Long ago, in speaking of Homer, I said that the noble and profound application of ideas to life is the most essential part of poetic greatness. I said that a great poet receives his distinctive character of superiority from his application, under the conditions immutably fixed by the laws of poetic beauty and poetic truth, from his application, I say, to his subject, whatever it may be, of the ideas
“On man, on nature, and on human life," which he has acquired for himself. The line quoted is Wordsworth's own; and his superiority arises from his powerful use, in his best pieces, his powerful application to his subject, of ideas on man, on nature, and on human life."
"Nor love thy life, nor hate; but, what thou liv'st,
Live well; how long or short, permit to Heaven." In those fine lines, Milton utters, as every one at once perceives, a moral idea. Yes, but so too, when Keats consoles the forward-bending lover on the Grecian Urn, the lover arrested and presented in immortal relief by the sculptor's hand before he can kiss, with the line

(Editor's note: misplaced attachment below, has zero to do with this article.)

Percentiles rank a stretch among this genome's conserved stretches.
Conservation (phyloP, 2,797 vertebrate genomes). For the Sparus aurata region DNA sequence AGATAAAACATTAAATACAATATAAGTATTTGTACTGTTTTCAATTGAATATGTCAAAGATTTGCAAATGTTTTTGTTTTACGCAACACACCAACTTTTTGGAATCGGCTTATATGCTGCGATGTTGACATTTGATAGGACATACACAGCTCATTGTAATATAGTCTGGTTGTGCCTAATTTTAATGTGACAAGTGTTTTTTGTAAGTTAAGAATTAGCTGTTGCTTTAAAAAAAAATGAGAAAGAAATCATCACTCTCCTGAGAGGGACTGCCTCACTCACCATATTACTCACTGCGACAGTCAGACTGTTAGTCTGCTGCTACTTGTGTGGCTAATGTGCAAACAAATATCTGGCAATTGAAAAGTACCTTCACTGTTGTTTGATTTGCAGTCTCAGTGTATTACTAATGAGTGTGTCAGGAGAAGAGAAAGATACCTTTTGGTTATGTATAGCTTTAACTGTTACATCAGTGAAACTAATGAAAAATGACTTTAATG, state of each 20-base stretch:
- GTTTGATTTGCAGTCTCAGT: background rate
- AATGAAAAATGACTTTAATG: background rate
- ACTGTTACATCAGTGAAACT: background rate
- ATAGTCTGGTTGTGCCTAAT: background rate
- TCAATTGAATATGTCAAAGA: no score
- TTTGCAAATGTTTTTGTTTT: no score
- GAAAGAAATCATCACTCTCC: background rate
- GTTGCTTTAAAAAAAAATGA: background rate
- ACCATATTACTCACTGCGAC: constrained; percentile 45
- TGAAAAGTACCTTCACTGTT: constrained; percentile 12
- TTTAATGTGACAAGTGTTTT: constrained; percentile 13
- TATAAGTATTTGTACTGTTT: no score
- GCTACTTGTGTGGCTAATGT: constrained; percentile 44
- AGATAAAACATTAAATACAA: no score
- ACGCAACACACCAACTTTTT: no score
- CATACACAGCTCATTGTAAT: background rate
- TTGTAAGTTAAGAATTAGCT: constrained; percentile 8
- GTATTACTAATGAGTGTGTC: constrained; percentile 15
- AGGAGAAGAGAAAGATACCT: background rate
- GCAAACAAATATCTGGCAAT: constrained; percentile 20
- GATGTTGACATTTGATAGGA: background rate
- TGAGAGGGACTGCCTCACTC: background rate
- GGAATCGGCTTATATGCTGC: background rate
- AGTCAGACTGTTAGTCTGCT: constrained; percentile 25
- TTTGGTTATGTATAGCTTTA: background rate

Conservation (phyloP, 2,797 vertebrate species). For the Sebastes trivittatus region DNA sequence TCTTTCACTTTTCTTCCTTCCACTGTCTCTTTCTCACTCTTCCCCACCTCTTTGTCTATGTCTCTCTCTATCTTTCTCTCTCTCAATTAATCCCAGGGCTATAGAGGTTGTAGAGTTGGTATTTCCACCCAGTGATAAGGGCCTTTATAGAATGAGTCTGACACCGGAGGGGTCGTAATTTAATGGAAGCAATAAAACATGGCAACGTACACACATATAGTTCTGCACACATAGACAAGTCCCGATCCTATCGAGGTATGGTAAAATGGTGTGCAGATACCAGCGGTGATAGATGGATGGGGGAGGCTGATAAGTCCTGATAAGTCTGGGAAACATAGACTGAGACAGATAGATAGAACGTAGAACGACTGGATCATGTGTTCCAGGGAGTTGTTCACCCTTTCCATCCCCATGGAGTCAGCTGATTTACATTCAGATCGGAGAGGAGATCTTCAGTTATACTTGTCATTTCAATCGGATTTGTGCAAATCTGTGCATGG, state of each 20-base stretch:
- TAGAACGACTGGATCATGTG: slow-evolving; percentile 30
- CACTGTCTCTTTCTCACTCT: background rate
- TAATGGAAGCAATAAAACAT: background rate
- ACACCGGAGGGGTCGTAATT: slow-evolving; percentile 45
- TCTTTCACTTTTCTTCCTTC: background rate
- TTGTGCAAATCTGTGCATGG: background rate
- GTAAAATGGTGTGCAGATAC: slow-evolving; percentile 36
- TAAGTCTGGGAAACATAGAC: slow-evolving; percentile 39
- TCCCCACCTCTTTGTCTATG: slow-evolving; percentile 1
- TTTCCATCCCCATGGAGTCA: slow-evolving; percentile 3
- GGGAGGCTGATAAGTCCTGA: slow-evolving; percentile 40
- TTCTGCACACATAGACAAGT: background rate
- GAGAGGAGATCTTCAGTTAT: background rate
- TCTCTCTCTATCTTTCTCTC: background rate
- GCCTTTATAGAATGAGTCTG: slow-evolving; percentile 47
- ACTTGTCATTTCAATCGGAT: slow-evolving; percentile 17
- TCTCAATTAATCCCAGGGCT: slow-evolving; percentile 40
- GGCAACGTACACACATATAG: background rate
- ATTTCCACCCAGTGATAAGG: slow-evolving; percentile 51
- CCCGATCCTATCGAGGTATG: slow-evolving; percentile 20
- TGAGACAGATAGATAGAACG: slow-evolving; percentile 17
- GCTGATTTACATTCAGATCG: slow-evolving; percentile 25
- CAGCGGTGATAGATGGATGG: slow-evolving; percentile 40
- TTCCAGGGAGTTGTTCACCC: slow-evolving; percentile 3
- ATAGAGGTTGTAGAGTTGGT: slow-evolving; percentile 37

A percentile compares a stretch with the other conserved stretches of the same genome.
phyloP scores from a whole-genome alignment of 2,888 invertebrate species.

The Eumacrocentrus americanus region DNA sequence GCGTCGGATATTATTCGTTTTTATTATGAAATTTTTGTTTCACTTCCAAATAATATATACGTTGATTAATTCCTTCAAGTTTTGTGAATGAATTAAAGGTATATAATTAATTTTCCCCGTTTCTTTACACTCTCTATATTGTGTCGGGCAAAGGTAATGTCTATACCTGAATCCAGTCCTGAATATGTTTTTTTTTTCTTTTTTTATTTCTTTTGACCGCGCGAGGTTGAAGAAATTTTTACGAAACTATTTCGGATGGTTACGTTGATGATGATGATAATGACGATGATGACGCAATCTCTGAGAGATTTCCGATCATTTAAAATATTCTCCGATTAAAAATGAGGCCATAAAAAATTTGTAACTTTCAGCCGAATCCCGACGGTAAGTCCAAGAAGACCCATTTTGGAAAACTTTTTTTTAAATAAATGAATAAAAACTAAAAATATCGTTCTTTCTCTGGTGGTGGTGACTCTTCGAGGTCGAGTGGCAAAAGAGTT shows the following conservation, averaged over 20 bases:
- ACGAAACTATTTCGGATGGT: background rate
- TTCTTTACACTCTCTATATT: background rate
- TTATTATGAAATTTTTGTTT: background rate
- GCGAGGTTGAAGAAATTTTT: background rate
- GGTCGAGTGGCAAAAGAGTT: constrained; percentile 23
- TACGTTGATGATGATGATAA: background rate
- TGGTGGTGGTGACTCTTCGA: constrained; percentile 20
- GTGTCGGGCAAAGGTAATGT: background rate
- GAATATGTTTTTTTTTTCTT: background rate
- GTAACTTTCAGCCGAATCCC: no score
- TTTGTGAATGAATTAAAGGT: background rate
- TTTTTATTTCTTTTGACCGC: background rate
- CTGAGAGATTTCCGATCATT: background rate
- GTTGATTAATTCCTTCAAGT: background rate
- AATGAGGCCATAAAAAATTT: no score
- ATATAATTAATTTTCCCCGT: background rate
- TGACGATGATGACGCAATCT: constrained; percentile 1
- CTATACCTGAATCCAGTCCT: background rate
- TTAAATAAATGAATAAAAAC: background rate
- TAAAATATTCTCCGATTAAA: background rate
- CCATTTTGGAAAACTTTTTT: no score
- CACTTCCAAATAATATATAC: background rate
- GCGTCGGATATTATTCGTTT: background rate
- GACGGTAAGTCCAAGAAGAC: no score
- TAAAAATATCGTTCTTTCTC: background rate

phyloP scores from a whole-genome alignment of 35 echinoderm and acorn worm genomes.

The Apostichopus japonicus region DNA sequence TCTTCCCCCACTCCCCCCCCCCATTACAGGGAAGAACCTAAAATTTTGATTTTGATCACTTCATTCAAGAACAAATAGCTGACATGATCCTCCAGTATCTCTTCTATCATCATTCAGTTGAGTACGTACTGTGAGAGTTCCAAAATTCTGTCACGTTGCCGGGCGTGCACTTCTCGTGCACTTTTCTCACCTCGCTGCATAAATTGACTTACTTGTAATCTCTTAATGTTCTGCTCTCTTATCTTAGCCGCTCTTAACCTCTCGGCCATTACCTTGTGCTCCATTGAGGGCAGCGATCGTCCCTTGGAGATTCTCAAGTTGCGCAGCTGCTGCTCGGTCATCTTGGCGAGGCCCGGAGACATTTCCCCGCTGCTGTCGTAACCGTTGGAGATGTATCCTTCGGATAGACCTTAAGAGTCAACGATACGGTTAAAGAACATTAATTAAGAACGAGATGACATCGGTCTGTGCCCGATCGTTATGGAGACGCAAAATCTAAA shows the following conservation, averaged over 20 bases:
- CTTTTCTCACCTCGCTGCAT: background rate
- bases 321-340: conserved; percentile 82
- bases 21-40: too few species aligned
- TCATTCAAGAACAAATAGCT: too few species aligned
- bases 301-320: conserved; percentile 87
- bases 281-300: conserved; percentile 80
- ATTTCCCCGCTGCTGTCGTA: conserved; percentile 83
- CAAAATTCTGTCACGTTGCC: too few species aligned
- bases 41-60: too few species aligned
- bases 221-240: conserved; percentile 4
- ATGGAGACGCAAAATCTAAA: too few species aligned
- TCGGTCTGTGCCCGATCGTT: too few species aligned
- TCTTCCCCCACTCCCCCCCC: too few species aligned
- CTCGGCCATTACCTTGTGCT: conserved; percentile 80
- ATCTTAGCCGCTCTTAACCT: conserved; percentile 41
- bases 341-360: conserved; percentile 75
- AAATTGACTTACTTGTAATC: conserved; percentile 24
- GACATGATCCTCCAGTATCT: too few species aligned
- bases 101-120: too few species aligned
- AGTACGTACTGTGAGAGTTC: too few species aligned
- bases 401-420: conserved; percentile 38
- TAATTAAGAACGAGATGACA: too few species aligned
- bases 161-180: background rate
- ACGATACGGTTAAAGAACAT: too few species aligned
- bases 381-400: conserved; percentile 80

"For ever wilt thou love, and she be fair "
he utters a moral idea. When Shakspeare says that "we are such stuff as dreams are made of, and our little life is rounded with a sleep," he utters a moral idea.
Voltaire was right in thinking that the energetic and profound treatment of moral ideas, in this large sense, is what distinguishes the English poetry. He sincerely meant praise, not dispraise or hint of limitation; and they err who suppose that poetic limitation is a necessary consequence of the fact, the fact being granted as Voltaire states it. If what distinguishes the greatest poets is their powerful and profound application of ideas to life, which surely no good critic will deny, then to prefix to the word ideas here the term moral makes hardly any difference, because human life itself is in so preponderating a degree moral.
It is important, therefore, to hold fast to this: that poetry is at bottom a criticism of life; that the greatness of a poet lies in his powerful and beautiful application of ideas to life-to the question, How to live. Morals are often treated in a
Voltaire, with his signal acuteness, most truly narrow and false fashion, they are bound up with